No-zero teacher feels vindicated by draft policy

The Edmonton teacher fired from his job teaching high school science after giving zeros on incomplete assignments says he feels better knowing that so-called no-zero policies may be phased out in the city's public schools.

“Surprised and very very pleased. It’s not going to help my situation, I’m done in terms of my career. But it will help out my colleagues,” said Lynden Dorval.

Dorval, who taught physics at Ross Sheppard High School, was suspended from his job in May after refusing to go along with the school’s no-zero policy.

Yesterday, Edmonton’s Public School Board released a draft policy that stated student’s grades "may include a range of performance grades on individual assignments" from A-D and 0-100 per cent.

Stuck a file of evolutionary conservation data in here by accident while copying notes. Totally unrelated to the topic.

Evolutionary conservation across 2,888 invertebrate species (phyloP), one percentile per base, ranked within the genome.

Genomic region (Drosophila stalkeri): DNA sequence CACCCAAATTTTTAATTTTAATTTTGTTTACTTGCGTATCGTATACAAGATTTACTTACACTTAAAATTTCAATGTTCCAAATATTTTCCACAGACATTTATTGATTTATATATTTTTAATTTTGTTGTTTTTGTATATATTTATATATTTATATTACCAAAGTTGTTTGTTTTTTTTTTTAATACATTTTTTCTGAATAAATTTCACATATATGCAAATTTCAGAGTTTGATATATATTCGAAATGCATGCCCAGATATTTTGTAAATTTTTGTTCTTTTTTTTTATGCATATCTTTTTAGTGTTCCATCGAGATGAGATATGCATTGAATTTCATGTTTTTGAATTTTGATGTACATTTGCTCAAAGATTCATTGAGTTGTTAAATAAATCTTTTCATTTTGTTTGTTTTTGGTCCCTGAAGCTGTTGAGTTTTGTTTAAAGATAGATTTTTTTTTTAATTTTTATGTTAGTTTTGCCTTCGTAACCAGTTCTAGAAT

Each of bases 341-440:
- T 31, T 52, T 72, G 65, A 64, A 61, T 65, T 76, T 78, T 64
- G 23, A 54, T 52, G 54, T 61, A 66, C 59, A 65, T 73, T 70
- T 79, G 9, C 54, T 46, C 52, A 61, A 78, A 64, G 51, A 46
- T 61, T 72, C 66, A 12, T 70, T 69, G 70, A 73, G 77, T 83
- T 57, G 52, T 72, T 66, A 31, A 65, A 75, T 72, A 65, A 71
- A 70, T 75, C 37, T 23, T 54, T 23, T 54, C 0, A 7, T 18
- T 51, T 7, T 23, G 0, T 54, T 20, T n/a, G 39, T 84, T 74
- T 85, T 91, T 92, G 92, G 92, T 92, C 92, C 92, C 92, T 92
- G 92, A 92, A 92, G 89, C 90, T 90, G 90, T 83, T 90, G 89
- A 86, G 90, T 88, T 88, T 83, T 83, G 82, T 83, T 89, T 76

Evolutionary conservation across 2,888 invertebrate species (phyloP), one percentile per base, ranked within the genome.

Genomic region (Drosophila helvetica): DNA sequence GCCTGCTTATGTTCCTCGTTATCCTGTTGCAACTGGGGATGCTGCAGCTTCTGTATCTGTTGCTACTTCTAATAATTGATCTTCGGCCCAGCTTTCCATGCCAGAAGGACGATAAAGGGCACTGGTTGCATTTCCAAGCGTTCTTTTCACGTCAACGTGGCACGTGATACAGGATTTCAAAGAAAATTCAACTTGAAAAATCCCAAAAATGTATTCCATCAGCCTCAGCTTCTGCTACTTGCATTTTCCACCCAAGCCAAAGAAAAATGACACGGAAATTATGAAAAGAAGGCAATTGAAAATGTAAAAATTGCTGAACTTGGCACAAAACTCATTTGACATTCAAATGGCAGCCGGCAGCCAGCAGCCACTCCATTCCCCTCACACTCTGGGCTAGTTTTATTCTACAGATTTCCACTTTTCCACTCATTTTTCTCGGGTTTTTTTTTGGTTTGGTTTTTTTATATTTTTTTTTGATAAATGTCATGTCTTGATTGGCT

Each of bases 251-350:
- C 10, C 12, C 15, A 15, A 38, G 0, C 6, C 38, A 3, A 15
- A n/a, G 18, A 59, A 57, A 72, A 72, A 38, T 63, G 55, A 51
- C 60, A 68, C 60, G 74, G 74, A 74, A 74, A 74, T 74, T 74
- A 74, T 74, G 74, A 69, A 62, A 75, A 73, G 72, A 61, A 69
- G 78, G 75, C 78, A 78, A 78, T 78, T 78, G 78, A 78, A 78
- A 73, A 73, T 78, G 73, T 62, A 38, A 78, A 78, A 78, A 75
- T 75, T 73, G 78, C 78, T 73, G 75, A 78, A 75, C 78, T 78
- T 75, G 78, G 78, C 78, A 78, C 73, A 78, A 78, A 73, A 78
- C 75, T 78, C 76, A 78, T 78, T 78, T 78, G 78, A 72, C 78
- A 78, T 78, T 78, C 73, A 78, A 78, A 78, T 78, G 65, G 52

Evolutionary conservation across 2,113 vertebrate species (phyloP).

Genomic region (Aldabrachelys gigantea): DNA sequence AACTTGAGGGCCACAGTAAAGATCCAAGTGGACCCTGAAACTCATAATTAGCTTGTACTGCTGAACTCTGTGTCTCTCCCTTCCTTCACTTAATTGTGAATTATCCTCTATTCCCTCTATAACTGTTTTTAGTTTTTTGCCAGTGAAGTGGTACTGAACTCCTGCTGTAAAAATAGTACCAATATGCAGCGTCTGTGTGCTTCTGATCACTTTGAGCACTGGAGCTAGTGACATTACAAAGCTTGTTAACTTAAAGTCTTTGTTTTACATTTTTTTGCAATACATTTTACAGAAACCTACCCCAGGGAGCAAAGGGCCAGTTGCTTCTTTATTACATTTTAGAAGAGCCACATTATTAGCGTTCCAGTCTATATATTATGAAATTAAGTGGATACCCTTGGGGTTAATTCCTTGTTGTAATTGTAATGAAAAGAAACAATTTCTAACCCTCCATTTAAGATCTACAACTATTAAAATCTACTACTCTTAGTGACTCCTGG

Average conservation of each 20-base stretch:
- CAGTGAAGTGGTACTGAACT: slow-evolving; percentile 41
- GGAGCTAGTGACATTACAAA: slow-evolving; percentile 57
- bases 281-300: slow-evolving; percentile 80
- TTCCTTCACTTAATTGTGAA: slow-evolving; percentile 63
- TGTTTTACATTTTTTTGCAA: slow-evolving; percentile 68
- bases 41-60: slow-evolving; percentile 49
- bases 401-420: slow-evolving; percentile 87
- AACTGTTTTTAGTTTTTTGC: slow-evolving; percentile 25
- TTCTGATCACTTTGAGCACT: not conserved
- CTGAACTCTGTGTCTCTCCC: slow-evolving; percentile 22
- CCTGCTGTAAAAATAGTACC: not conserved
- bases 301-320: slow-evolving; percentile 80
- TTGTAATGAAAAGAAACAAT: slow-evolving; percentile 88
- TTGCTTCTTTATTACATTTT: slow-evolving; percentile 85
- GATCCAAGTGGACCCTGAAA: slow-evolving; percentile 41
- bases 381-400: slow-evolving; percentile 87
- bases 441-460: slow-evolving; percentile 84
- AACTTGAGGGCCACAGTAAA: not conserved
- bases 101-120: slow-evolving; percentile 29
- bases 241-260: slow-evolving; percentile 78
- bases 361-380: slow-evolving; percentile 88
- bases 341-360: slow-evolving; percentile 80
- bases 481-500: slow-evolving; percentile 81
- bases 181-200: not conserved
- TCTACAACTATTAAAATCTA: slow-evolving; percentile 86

The current policy is to leave student evaluation up to individual schools.

Dorval says the draft policy is better for students. He says it also puts the decision of how to grade a student back into the hands of the teachers, where he says it belongs.

“We don’t just do this flippantly....we ask ourselves ‘are we doing the right thing or should we be doing something different?’”

The Edmonton School Board says the decision had nothing to do with Dorval’s firing, and the board was planning to look at student evaluations before his story made national headlines.

Dorval finds that unlikely. He says, despite losing his job, he’s happy he spoke up about the policy.

“It had the effect - I never really thought it would have this effect,” he said.

“It’s exploded beyond my wildest expectations.”

He says he is still teaching part time at a local private school and is pursuing an appeal of his firing, which will continue in May.

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